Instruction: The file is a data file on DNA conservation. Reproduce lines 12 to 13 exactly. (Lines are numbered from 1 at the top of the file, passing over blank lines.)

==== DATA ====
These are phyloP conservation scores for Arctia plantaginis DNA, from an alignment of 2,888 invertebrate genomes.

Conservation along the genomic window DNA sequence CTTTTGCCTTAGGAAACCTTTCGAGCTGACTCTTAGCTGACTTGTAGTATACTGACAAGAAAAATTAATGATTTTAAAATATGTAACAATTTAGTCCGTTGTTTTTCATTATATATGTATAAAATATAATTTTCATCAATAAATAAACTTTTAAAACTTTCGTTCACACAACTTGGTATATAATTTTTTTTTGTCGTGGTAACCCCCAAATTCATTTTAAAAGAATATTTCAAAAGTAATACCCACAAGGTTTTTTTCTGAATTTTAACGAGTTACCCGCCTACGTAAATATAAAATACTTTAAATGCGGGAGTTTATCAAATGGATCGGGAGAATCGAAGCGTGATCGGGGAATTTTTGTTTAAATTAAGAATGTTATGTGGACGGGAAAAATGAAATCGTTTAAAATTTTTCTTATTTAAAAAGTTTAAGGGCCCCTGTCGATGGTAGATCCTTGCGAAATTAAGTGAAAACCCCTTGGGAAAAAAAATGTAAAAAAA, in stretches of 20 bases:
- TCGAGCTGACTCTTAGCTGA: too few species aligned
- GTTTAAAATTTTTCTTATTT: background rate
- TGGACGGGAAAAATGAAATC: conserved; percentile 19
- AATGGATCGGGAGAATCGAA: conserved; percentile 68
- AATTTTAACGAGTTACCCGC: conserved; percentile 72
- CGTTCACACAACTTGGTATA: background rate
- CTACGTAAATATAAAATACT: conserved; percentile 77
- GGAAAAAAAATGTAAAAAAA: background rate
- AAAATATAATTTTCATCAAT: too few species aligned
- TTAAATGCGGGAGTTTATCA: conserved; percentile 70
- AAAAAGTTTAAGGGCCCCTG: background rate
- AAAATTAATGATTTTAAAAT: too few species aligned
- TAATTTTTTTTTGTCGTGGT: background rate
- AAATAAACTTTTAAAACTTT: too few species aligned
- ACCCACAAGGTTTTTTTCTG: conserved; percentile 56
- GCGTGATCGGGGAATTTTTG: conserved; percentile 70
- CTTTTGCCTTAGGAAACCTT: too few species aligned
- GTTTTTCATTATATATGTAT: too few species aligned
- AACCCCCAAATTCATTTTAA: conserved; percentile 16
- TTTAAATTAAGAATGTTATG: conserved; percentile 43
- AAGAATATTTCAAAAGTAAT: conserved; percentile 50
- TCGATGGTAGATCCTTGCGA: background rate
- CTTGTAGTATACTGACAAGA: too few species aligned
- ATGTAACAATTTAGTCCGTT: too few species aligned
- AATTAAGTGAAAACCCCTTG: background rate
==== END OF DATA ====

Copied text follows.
- TTAAATGCGGGAGTTTATCA: conserved; percentile 70
- AAAAAGTTTAAGGGCCCCTG: background rate